The kids come to you one day and say, “can we have a pet”? – What do you do or say?
Depending on their age/s some pets may be more suitable than others. From an early age we had a cat and then a dog but in between we brought home mice, guinea pigs, I think a rabbit (in Victoria) and my sisters had budgies and fish.
For many years we probably had the birds, fish, cats and dog/s at the same time although in those days, cats and dogs were more outside pets than indoors.
Memories of little Charlie the budgie flying around the family room and landing on our shoulder while we watched telly were good. He was a cool budgie that did talk and was pretty social and tame. Lisa decided to breed with him and bought a yellow female who was less fun and less social and she bit a lot, even Lisa. Charlie learned a few choice words.
Another of my sisters had some fish – some were successful, some not so much as a few floated to the top and some just disappeared.
So what are the best low maintenance pets for kids? They say they will do everything but many of these pets can live a long time and kids get new interests in their lives – who is left to care for this low maintenance pet???
Best Low Maintenance Pets are:
- Goldfish – You will need a bowl, a few rocks, perhaps a fake plant or two and some fish food. You will need to show them how to clean the bowl out every week or so (advice can be given at pet stores about what to use to clean it and how to go about it safely).
- Hermit Crabs – Contradicting their name, to a degree, the hermit crab can be quite an active little fella and can often be seen checking out his new habitat, climbing on the rocks and, naturally, changing their shells. You will need a terrarium, a light for warmth, some rocks, sand, some special pellet food and some larger shells for the little guys to grow into. They are also happy to tuck into some fruit and veggies.
- Birds – From cockatiels, to budgies, parrots and parakeets. Each has their own individual needs so do your research before bringing the new-feathered friend home. Birds tend to have a higher start up cost with cages (you will want to get a bigger one over a small one). Once set up, birds don’t require a great deal of work – change water, top up seed, change paper at bottom of cage but they do love company. If possible, its great if you can give them some “out of cage” time but this requires care. Cats, dogs out and windows shut or screened so no escapes. Con- they do make a lot more noise than a goldfish or a hermit crab!
- Mice/rats/hamsters – many of us are a bit uncertain about these as pets but they are often a great way of introducing a pet and the kids can cuddle them.You will need to set up a cage, some hidey-hole spots, some bedding, chew toys, an exercise wheel, and food and water containers. Cages need to be cleaned out weekly and they need feeding each day. Do your research into best foods to keep them healthy. More work than probably a bird and definitely more than the crabs but less than having a dog!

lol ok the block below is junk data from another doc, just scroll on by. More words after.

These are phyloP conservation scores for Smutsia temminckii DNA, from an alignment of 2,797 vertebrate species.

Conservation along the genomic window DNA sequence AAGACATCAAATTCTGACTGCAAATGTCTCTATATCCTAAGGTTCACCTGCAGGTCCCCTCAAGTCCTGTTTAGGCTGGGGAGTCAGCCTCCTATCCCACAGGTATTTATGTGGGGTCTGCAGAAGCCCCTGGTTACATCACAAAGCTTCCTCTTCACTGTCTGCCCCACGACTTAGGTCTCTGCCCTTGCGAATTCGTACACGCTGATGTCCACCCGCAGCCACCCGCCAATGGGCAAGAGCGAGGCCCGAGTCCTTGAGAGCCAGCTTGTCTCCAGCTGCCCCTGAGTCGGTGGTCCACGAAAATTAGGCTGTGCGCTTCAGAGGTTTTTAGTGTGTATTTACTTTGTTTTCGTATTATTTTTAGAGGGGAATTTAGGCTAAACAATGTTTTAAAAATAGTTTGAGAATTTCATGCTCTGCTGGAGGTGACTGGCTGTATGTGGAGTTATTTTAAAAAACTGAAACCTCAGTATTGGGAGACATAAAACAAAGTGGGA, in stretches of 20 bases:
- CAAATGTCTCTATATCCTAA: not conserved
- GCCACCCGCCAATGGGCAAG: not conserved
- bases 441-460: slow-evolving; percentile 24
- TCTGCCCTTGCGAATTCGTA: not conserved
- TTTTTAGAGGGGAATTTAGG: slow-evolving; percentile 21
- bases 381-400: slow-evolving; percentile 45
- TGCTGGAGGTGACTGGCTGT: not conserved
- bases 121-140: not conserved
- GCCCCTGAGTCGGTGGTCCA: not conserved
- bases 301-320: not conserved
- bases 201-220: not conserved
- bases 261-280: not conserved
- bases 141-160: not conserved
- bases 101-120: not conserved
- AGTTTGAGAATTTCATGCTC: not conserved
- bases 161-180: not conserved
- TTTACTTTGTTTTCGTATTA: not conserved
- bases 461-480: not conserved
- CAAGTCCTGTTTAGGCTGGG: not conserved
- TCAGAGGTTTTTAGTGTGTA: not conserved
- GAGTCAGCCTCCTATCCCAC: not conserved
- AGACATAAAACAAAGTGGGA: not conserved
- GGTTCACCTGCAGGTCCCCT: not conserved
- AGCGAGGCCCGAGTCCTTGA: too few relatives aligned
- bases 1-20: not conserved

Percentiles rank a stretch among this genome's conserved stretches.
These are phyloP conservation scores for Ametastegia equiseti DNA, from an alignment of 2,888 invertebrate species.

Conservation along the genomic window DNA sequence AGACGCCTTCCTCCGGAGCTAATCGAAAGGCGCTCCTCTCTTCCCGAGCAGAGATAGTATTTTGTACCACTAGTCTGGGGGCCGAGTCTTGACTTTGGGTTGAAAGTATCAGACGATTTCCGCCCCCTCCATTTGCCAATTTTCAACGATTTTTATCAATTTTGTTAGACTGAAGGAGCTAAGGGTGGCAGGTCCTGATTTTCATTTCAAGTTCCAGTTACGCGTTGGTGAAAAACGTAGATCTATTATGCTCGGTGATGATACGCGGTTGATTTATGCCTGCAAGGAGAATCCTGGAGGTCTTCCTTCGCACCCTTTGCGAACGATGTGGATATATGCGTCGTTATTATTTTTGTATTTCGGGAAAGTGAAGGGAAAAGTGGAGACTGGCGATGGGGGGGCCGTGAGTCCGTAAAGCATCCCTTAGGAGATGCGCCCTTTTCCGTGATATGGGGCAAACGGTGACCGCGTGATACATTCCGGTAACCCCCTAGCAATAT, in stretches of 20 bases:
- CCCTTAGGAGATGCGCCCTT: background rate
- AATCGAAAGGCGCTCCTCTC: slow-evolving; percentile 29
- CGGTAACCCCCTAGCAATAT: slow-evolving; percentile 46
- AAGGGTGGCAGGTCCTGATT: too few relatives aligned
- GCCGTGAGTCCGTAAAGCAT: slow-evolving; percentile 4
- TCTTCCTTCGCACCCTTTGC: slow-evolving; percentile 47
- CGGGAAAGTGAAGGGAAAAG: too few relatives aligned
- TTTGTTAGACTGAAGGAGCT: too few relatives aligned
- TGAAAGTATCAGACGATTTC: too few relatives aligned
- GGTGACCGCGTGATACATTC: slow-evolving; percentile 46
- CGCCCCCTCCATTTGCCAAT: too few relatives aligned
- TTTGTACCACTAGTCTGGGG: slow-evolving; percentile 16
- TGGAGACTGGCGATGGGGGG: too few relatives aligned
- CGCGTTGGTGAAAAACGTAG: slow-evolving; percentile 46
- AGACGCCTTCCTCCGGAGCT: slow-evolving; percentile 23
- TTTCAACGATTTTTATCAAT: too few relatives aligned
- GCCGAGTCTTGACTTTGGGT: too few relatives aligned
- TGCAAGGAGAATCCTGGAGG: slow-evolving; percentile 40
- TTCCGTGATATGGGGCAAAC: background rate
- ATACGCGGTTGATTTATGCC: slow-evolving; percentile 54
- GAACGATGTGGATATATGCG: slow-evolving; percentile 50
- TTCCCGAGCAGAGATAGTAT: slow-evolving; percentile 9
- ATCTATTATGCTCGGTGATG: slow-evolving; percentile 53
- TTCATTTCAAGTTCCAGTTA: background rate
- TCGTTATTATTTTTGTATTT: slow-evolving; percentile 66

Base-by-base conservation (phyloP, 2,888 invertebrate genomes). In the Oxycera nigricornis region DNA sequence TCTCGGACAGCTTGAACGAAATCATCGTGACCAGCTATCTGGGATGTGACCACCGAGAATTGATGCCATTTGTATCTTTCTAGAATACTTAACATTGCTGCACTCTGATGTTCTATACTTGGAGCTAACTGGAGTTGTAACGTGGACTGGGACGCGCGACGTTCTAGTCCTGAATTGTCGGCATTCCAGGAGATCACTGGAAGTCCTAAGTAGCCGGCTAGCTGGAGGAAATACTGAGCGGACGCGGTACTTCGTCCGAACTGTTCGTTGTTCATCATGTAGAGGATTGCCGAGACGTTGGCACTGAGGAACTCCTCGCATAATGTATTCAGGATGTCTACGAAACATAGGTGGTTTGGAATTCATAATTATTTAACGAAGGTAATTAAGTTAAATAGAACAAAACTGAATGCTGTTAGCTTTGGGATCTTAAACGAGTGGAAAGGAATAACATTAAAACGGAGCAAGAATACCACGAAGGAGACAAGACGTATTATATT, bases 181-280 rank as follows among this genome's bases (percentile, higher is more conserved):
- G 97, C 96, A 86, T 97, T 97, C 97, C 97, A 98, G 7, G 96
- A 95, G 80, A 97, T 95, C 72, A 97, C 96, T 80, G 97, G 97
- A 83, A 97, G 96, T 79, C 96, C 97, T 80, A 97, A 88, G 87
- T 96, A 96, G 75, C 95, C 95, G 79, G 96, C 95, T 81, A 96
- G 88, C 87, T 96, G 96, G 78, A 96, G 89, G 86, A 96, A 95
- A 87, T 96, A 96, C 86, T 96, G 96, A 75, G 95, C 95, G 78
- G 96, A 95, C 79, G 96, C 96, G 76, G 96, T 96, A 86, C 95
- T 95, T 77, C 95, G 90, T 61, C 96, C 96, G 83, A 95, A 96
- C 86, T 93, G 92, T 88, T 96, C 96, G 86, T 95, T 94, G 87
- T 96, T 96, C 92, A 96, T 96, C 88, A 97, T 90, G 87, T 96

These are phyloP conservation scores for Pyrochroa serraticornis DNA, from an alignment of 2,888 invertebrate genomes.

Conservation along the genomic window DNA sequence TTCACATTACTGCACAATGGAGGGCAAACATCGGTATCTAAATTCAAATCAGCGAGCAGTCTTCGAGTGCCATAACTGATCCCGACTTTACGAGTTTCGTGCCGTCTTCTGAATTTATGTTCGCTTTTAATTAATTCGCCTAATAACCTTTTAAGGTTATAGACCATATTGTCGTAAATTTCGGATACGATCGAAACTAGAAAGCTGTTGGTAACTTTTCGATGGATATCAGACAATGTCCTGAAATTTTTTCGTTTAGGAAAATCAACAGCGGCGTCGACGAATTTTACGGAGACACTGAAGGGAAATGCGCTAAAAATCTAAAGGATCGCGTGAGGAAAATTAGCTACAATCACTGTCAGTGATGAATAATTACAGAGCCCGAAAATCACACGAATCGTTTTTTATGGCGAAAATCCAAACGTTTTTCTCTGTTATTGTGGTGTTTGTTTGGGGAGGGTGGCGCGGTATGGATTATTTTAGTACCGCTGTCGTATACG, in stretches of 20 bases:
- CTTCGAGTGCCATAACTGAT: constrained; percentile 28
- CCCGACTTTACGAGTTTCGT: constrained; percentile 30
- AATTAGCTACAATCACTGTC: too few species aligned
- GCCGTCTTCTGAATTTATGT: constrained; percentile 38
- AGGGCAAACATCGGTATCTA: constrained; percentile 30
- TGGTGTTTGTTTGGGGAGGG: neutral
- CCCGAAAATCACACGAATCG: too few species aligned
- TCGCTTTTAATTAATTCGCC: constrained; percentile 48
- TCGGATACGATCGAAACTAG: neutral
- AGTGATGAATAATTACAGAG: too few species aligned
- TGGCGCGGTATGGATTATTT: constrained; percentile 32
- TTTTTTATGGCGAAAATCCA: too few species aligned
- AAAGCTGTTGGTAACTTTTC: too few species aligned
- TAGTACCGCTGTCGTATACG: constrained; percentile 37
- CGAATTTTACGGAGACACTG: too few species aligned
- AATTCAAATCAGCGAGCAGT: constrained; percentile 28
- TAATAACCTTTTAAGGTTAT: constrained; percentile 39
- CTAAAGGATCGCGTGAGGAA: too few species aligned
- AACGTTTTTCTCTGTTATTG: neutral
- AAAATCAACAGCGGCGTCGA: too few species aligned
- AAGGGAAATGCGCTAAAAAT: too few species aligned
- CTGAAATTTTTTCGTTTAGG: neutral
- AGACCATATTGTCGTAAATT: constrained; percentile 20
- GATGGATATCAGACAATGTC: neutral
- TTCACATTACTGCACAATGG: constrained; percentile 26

- Leopard Geckos – now these little guys I hadn’t considered but after doing some reading, it could be an option if the kids were more interested in reptiles than birds or fish. You will need a terrarium, some rocks and branches, a light for warmth and water. They feast on live crickets and mealworms so someone is going to have to get pretty cosy with feeding them. Adult geckos can be fed every second day and you can go away for a weekend and they will be fine doing their thing till you come back.
Most states in Australia will let you home a rabbit. Queensland is not one of those states but for those down south, they are legal should the kids want the “Easter Bunny” as their pet of choice
They require a fair bit of attention so not overly low maintenance.
Ideally get them a hutch you can keep indoors to keep them away from predators. Hutches should have suitable bedding and be cleaned out daily of soiled bedding (straw, hay or shredded paper). Hutch cleaned out totally each week to avoid buildup of ammonia, which can attract flies.
If you plan to have the hutch outside, it needs to be in an area that is rain proof; with mosquito/fly screens secure and with good ventilation and out of direct sunlight as rabbits can be susceptible to heat stress.
Rabbits also need daily exercise so time out side the cage each day is a must. If you don’t think you and the kids are up for all this extra attention, steer them away from the rabbits.
Note: Often low maintenance can mean low entertainment value- we often see that goldfish and hermit crabs are not the kids pet of choice as they don’t really “do anything” . Risk is kids quickly bored and guess who is left to do all the work – the parents. Birds can live a long time as well with many domesticated birds living, on average, over 10 years. Many have average lifetime of 15+ years- kids could have moved on by then to uni or overseas holidays .
Reptiles are becoming a more popular option however there are a few extra steps to becoming a reptile parent – you cant just buy one in the local pet store! This will be next week’s blog for those who are into the pythons, lizards and bearded dragons. Stay tuned.